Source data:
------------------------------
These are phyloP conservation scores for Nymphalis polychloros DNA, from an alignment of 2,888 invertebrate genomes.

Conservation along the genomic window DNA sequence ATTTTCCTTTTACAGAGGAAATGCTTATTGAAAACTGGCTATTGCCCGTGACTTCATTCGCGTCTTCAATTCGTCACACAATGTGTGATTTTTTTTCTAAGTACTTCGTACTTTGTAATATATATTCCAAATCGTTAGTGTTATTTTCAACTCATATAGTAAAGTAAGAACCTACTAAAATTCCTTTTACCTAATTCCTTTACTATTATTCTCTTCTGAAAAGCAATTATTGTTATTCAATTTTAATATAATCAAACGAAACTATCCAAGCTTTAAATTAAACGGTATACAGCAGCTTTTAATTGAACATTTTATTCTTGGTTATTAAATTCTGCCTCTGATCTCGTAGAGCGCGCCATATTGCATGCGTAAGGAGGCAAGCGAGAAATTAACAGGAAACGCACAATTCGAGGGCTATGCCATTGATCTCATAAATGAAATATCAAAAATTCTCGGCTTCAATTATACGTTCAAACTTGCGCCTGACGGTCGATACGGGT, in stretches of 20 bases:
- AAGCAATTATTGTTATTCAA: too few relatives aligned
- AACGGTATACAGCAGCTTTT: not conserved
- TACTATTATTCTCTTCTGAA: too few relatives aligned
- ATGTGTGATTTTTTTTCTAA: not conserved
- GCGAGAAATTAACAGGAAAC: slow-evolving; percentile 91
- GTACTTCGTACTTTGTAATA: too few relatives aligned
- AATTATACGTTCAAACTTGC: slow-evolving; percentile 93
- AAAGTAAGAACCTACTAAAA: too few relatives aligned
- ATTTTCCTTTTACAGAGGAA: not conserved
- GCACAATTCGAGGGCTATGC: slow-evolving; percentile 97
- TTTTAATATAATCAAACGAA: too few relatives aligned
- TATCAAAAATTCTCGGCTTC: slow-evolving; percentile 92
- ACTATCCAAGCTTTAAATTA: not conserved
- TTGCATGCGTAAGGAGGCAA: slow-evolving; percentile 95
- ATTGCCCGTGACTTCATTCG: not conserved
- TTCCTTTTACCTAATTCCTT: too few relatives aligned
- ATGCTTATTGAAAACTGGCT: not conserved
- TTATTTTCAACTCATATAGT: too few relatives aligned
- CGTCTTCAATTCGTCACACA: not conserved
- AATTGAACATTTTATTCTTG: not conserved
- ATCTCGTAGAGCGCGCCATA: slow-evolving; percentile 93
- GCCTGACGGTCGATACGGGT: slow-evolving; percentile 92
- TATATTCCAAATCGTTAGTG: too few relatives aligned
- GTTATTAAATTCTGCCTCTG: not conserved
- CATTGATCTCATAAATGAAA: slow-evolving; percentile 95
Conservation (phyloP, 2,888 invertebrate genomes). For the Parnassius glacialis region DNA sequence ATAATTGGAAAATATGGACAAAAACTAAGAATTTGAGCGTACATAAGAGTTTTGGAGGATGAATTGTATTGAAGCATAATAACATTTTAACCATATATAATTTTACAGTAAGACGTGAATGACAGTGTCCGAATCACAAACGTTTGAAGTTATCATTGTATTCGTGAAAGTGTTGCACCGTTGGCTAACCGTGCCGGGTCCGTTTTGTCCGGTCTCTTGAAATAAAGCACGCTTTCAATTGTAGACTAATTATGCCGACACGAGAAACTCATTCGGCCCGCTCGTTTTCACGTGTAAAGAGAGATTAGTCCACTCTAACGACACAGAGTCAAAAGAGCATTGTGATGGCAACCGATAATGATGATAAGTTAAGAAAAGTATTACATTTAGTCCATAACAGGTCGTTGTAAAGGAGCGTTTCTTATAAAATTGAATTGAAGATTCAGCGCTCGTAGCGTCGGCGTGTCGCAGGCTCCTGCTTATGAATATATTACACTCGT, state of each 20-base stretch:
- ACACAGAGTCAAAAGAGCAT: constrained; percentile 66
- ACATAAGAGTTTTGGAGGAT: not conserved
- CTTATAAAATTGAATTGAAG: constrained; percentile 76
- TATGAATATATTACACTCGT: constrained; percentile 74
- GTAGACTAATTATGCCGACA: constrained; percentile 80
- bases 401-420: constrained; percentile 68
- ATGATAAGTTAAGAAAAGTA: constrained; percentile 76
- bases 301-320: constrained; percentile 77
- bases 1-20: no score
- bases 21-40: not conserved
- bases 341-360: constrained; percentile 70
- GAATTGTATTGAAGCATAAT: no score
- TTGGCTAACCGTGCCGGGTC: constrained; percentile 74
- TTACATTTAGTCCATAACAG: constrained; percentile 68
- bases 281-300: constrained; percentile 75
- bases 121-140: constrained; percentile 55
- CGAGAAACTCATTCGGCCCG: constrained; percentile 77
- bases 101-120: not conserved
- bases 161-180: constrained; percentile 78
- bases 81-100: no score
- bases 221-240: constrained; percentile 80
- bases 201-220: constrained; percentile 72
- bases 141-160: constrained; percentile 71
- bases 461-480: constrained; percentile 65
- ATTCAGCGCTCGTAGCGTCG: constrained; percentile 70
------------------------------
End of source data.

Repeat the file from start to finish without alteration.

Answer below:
These are phyloP conservation scores for Nymphalis polychloros DNA, from an alignment of 2,888 invertebrate genomes.

Conservation along the genomic window DNA sequence ATTTTCCTTTTACAGAGGAAATGCTTATTGAAAACTGGCTATTGCCCGTGACTTCATTCGCGTCTTCAATTCGTCACACAATGTGTGATTTTTTTTCTAAGTACTTCGTACTTTGTAATATATATTCCAAATCGTTAGTGTTATTTTCAACTCATATAGTAAAGTAAGAACCTACTAAAATTCCTTTTACCTAATTCCTTTACTATTATTCTCTTCTGAAAAGCAATTATTGTTATTCAATTTTAATATAATCAAACGAAACTATCCAAGCTTTAAATTAAACGGTATACAGCAGCTTTTAATTGAACATTTTATTCTTGGTTATTAAATTCTGCCTCTGATCTCGTAGAGCGCGCCATATTGCATGCGTAAGGAGGCAAGCGAGAAATTAACAGGAAACGCACAATTCGAGGGCTATGCCATTGATCTCATAAATGAAATATCAAAAATTCTCGGCTTCAATTATACGTTCAAACTTGCGCCTGACGGTCGATACGGGT, in stretches of 20 bases:
- AAGCAATTATTGTTATTCAA: too few relatives aligned
- AACGGTATACAGCAGCTTTT: not conserved
- TACTATTATTCTCTTCTGAA: too few relatives aligned
- ATGTGTGATTTTTTTTCTAA: not conserved
- GCGAGAAATTAACAGGAAAC: slow-evolving; percentile 91
- GTACTTCGTACTTTGTAATA: too few relatives aligned
- AATTATACGTTCAAACTTGC: slow-evolving; percentile 93
- AAAGTAAGAACCTACTAAAA: too few relatives aligned
- ATTTTCCTTTTACAGAGGAA: not conserved
- GCACAATTCGAGGGCTATGC: slow-evolving; percentile 97
- TTTTAATATAATCAAACGAA: too few relatives aligned
- TATCAAAAATTCTCGGCTTC: slow-evolving; percentile 92
- ACTATCCAAGCTTTAAATTA: not conserved
- TTGCATGCGTAAGGAGGCAA: slow-evolving; percentile 95
- ATTGCCCGTGACTTCATTCG: not conserved
- TTCCTTTTACCTAATTCCTT: too few relatives aligned
- ATGCTTATTGAAAACTGGCT: not conserved
- TTATTTTCAACTCATATAGT: too few relatives aligned
- CGTCTTCAATTCGTCACACA: not conserved
- AATTGAACATTTTATTCTTG: not conserved
- ATCTCGTAGAGCGCGCCATA: slow-evolving; percentile 93
- GCCTGACGGTCGATACGGGT: slow-evolving; percentile 92
- TATATTCCAAATCGTTAGTG: too few relatives aligned
- GTTATTAAATTCTGCCTCTG: not conserved
- CATTGATCTCATAAATGAAA: slow-evolving; percentile 95
Conservation (phyloP, 2,888 invertebrate genomes). For the Parnassius glacialis region DNA sequence ATAATTGGAAAATATGGACAAAAACTAAGAATTTGAGCGTACATAAGAGTTTTGGAGGATGAATTGTATTGAAGCATAATAACATTTTAACCATATATAATTTTACAGTAAGACGTGAATGACAGTGTCCGAATCACAAACGTTTGAAGTTATCATTGTATTCGTGAAAGTGTTGCACCGTTGGCTAACCGTGCCGGGTCCGTTTTGTCCGGTCTCTTGAAATAAAGCACGCTTTCAATTGTAGACTAATTATGCCGACACGAGAAACTCATTCGGCCCGCTCGTTTTCACGTGTAAAGAGAGATTAGTCCACTCTAACGACACAGAGTCAAAAGAGCATTGTGATGGCAACCGATAATGATGATAAGTTAAGAAAAGTATTACATTTAGTCCATAACAGGTCGTTGTAAAGGAGCGTTTCTTATAAAATTGAATTGAAGATTCAGCGCTCGTAGCGTCGGCGTGTCGCAGGCTCCTGCTTATGAATATATTACACTCGT, state of each 20-base stretch:
- ACACAGAGTCAAAAGAGCAT: constrained; percentile 66
- ACATAAGAGTTTTGGAGGAT: not conserved
- CTTATAAAATTGAATTGAAG: constrained; percentile 76
- TATGAATATATTACACTCGT: constrained; percentile 74
- GTAGACTAATTATGCCGACA: constrained; percentile 80
- bases 401-420: constrained; percentile 68
- ATGATAAGTTAAGAAAAGTA: constrained; percentile 76
- bases 301-320: constrained; percentile 77
- bases 1-20: no score
- bases 21-40: not conserved
- bases 341-360: constrained; percentile 70
- GAATTGTATTGAAGCATAAT: no score
- TTGGCTAACCGTGCCGGGTC: constrained; percentile 74
- TTACATTTAGTCCATAACAG: constrained; percentile 68
- bases 281-300: constrained; percentile 75
- bases 121-140: constrained; percentile 55
- CGAGAAACTCATTCGGCCCG: constrained; percentile 77
- bases 101-120: not conserved
- bases 161-180: constrained; percentile 78
- bases 81-100: no score
- bases 221-240: constrained; percentile 80
- bases 201-220: constrained; percentile 72
- bases 141-160: constrained; percentile 71
- bases 461-480: constrained; percentile 65
- ATTCAGCGCTCGTAGCGTCG: constrained; percentile 70